I agree that there is a phallic character to the thumbs up gesture, and here it is contrasted with the pointed finger gesture of the Mork (are there any other documents of the Mork beyond this reference in the Fonz text?). It’s as if the two regimes of embodied masculinity are being placed in direct competition with each other. It seems to be much more than an ironic/symbolic gesture of “cool” (even if that is what it becomes for the everyday user) and instead is connected to an actual energetic force projected from the hand or some sort of hidden device. I had not considered the meaning of “A,” but given its relationship the Tomb alphabet, the equation of the phallus with primacy seems significant. A second text that I have been trying to understand are the secondary renderings of the Fonz and his “Happy Days Gang”. Are these texts considered apocryphal? Here, you see the Fonz traveling through time. Again, you see the repetition of the “A” and the thumb-phallus gesture, along with a stylized performance of personal grooming:

Unfortunately, I lost total cohesion shortly after posting my response. I’ve since been recompiled but I may be missing some genetic neurotechnobabble markers, so please ignore any lapses in thinking as I respond. The Fonz and the Mork video you posted is certainly interesting as the main figures seem to occupy three distinct zones of masculinity: one physical, as embodied by the Fonz, the affective as performed by the Richie, and the exotic alien Other, who might stand in, I wonder, for a displaced masculine sexuality. It occurs to me that the Mork’s violence is predominately directed towards men in this scene, so it begs the question as to the extent the pointed finger and the raised thumb are deployed here as duel-like actions. We might want to consider then whether the Mork and the Fonz battle is, in fact, an expression of a broader societal suspicion towards close male comradery. In this regard, the gestures are less theatrical than ritualistic as male bonds are forcibly broken in a physical, yet occultic, display of prowess. Certainly, the disembodied laughter adds to the sinister overtones. Are these utterances of a dispersed divine subjectivity? That said, I am curious by the absence of the Mind-ye in this scene, as I was led to believe that she always accompanied the Mork to provide additional commentary, like a midrash, to frame his explorations. Strange!

As for the second video, two questions come to mind. Firstly, can nonidexicality and artifice create spaces for authenticity (or even Truth)? Secondly, what is the relation of the Fonz and his embodied performances to other cultural figures and transformative behaviours? Was the raised thumb gesture prolific during the 21st century? It is curious that the video demonstrates a strange assemblage of the science of time travel and diner culture, which raises the possibility that gestures/behaviours/performances could migrate across different subcultures and transform into something completely different. I wonder if the raised thumb is not unlike the pinkie waggle we see among the Cydonian clones! However, 20th century time travel is not my area of expertise, although I believe Earth, at the time, had extensive body of knowledge thanks to leading scientists such as Captain Janeway, The Doctor, and the mysterious Terminator.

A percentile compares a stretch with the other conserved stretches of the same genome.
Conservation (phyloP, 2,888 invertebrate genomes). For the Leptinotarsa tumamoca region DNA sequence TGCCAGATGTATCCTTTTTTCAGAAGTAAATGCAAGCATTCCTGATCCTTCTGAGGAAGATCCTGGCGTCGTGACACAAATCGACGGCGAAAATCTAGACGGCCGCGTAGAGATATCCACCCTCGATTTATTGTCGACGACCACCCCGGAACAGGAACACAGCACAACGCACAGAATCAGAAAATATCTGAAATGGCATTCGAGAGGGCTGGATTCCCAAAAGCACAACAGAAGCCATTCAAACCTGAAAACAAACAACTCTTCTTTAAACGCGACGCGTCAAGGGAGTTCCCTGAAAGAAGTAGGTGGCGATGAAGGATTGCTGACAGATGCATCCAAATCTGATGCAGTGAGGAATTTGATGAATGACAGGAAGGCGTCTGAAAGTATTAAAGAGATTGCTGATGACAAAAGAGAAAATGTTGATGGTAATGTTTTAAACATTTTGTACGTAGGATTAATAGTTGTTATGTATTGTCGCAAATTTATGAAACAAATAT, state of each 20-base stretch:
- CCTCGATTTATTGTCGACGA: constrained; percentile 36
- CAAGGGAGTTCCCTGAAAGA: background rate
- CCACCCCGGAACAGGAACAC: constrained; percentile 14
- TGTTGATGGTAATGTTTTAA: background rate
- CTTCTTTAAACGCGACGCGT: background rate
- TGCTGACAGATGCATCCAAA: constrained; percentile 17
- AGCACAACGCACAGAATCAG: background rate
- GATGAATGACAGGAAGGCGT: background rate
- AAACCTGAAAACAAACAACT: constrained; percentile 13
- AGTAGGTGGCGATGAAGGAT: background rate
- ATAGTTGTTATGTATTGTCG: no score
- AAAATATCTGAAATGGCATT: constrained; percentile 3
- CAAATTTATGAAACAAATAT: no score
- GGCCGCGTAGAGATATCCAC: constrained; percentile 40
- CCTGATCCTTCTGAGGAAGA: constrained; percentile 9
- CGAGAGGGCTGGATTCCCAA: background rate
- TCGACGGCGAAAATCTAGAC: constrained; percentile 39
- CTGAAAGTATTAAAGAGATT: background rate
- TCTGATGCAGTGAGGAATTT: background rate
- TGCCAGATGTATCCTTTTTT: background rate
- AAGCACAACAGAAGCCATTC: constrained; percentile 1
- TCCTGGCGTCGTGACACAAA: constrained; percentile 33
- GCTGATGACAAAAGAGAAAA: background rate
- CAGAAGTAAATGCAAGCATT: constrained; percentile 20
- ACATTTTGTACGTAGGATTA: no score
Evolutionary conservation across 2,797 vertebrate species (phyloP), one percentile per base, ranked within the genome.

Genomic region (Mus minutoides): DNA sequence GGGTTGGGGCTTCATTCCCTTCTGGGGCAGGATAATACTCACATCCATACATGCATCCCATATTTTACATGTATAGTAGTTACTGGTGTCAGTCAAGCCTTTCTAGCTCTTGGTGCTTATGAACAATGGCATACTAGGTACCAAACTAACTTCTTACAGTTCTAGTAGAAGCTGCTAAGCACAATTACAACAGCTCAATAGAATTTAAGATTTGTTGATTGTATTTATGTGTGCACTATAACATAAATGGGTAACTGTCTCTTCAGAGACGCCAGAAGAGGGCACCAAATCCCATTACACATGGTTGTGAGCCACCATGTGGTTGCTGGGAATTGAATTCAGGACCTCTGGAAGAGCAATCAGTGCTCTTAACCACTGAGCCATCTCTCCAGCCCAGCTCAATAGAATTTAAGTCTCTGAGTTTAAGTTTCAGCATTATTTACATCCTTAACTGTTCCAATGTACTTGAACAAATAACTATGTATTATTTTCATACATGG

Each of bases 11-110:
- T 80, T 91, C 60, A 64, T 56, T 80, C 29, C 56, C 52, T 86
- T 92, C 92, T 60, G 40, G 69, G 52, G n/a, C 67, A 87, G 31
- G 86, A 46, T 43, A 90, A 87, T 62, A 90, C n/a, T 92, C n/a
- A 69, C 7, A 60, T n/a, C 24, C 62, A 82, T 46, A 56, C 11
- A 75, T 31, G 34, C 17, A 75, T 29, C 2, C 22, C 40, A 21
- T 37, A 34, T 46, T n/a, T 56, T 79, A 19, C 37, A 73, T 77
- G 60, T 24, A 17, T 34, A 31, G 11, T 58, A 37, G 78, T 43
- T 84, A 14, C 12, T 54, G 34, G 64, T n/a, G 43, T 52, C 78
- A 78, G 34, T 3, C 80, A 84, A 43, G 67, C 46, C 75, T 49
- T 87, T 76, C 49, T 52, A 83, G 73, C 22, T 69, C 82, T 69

Off topic, but I wonder whether the Fonz might be related to the Fozzie?

That is a strange manifestation of the Fonz entity. I noticed when accessing virtually all of the documents that they contain both the thumbs up gesture and the thumbs down gesture, with a counter to quantify the number of pro- and anti-Fonz viewers of the imagery. While it clearly seems that the Fonz is a powerful entity, it seems that Tomb World cultures seems to tolerate the coexistence of both positive and negative relationships to the Fonz gesture (though the numbers seem to indicate more adherents to the thumb up principle). One wonders what to make of the side-by-side existence of both groups in a common ritual space.

Secondly, the laughter is something I have also puzzled over. I had not considered the possibility that these voices were the expression of some sort of dispersed consciousness emanating from the Tomb World itself. I wonder if the typical inhabitant of the Tomb World would experience this sinister laughter in their daily lives or if the Fonz figure was able to hold them in abeyance. I do know that the Jumping of the Shark is widely recognized as the point at which the Fonz entity declined in influence and that from this point forward, Tomb World civilizations began their decline.

Indeed, the Jumping of the Shark seemed to herald the beginning of the fall, culminating in the World War Terminus, although, arguably, it pales in comparison to the Nuking of the Fridge. I do wonder what kinds of tensions must have emerged when the cultural rites of subgroups, whether they were pro- or anti-Fonz, migrated into the spaces of very different demographics to generate the Mashing Up or the Sample. Did the cultural codes of one group disappear as they were refigured by competing groups or did they change in such a way that the relations between old and new codings were more important than the codings themselves. The relation is the message, so to speak.